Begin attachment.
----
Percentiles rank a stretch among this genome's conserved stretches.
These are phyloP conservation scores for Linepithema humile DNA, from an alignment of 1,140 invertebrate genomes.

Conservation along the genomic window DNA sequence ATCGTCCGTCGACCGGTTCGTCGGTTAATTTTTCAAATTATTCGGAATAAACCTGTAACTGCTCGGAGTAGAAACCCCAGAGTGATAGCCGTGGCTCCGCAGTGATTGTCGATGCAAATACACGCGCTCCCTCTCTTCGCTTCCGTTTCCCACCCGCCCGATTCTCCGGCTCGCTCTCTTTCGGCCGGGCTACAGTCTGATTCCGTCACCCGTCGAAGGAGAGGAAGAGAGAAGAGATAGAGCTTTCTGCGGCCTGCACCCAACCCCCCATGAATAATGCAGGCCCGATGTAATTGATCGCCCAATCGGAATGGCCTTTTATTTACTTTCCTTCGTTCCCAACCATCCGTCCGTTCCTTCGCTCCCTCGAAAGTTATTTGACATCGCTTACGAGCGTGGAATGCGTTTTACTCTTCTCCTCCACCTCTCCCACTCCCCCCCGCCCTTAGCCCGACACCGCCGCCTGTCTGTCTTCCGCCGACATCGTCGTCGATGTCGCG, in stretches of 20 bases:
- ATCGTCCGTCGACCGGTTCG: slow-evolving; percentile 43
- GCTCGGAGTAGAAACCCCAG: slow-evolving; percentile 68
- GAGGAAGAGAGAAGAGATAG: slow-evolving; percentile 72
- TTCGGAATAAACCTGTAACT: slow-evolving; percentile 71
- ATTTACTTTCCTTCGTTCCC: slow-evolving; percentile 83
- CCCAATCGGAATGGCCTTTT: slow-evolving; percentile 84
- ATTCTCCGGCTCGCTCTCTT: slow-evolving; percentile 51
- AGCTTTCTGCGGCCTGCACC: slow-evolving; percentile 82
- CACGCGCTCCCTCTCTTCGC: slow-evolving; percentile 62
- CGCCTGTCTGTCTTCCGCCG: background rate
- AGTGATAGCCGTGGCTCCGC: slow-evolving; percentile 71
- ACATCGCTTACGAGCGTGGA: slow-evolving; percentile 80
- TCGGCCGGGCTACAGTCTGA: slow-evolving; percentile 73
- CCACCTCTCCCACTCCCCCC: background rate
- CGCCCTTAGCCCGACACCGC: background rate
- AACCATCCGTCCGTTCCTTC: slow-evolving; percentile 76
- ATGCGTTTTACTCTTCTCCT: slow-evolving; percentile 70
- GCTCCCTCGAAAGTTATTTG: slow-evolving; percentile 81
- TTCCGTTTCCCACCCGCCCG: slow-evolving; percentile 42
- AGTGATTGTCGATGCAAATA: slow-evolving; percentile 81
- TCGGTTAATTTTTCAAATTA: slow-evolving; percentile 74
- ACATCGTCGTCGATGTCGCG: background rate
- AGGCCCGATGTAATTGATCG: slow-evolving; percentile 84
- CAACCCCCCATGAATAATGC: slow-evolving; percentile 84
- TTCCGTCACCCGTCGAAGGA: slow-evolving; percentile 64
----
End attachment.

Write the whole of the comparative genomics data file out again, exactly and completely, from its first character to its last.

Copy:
Percentiles rank a stretch among this genome's conserved stretches.
These are phyloP conservation scores for Linepithema humile DNA, from an alignment of 1,140 invertebrate genomes.

Conservation along the genomic window DNA sequence ATCGTCCGTCGACCGGTTCGTCGGTTAATTTTTCAAATTATTCGGAATAAACCTGTAACTGCTCGGAGTAGAAACCCCAGAGTGATAGCCGTGGCTCCGCAGTGATTGTCGATGCAAATACACGCGCTCCCTCTCTTCGCTTCCGTTTCCCACCCGCCCGATTCTCCGGCTCGCTCTCTTTCGGCCGGGCTACAGTCTGATTCCGTCACCCGTCGAAGGAGAGGAAGAGAGAAGAGATAGAGCTTTCTGCGGCCTGCACCCAACCCCCCATGAATAATGCAGGCCCGATGTAATTGATCGCCCAATCGGAATGGCCTTTTATTTACTTTCCTTCGTTCCCAACCATCCGTCCGTTCCTTCGCTCCCTCGAAAGTTATTTGACATCGCTTACGAGCGTGGAATGCGTTTTACTCTTCTCCTCCACCTCTCCCACTCCCCCCCGCCCTTAGCCCGACACCGCCGCCTGTCTGTCTTCCGCCGACATCGTCGTCGATGTCGCG, in stretches of 20 bases:
- ATCGTCCGTCGACCGGTTCG: slow-evolving; percentile 43
- GCTCGGAGTAGAAACCCCAG: slow-evolving; percentile 68
- GAGGAAGAGAGAAGAGATAG: slow-evolving; percentile 72
- TTCGGAATAAACCTGTAACT: slow-evolving; percentile 71
- ATTTACTTTCCTTCGTTCCC: slow-evolving; percentile 83
- CCCAATCGGAATGGCCTTTT: slow-evolving; percentile 84
- ATTCTCCGGCTCGCTCTCTT: slow-evolving; percentile 51
- AGCTTTCTGCGGCCTGCACC: slow-evolving; percentile 82
- CACGCGCTCCCTCTCTTCGC: slow-evolving; percentile 62
- CGCCTGTCTGTCTTCCGCCG: background rate
- AGTGATAGCCGTGGCTCCGC: slow-evolving; percentile 71
- ACATCGCTTACGAGCGTGGA: slow-evolving; percentile 80
- TCGGCCGGGCTACAGTCTGA: slow-evolving; percentile 73
- CCACCTCTCCCACTCCCCCC: background rate
- CGCCCTTAGCCCGACACCGC: background rate
- AACCATCCGTCCGTTCCTTC: slow-evolving; percentile 76
- ATGCGTTTTACTCTTCTCCT: slow-evolving; percentile 70
- GCTCCCTCGAAAGTTATTTG: slow-evolving; percentile 81
- TTCCGTTTCCCACCCGCCCG: slow-evolving; percentile 42
- AGTGATTGTCGATGCAAATA: slow-evolving; percentile 81
- TCGGTTAATTTTTCAAATTA: slow-evolving; percentile 74
- ACATCGTCGTCGATGTCGCG: background rate
- AGGCCCGATGTAATTGATCG: slow-evolving; percentile 84
- CAACCCCCCATGAATAATGC: slow-evolving; percentile 84
- TTCCGTCACCCGTCGAAGGA: slow-evolving; percentile 64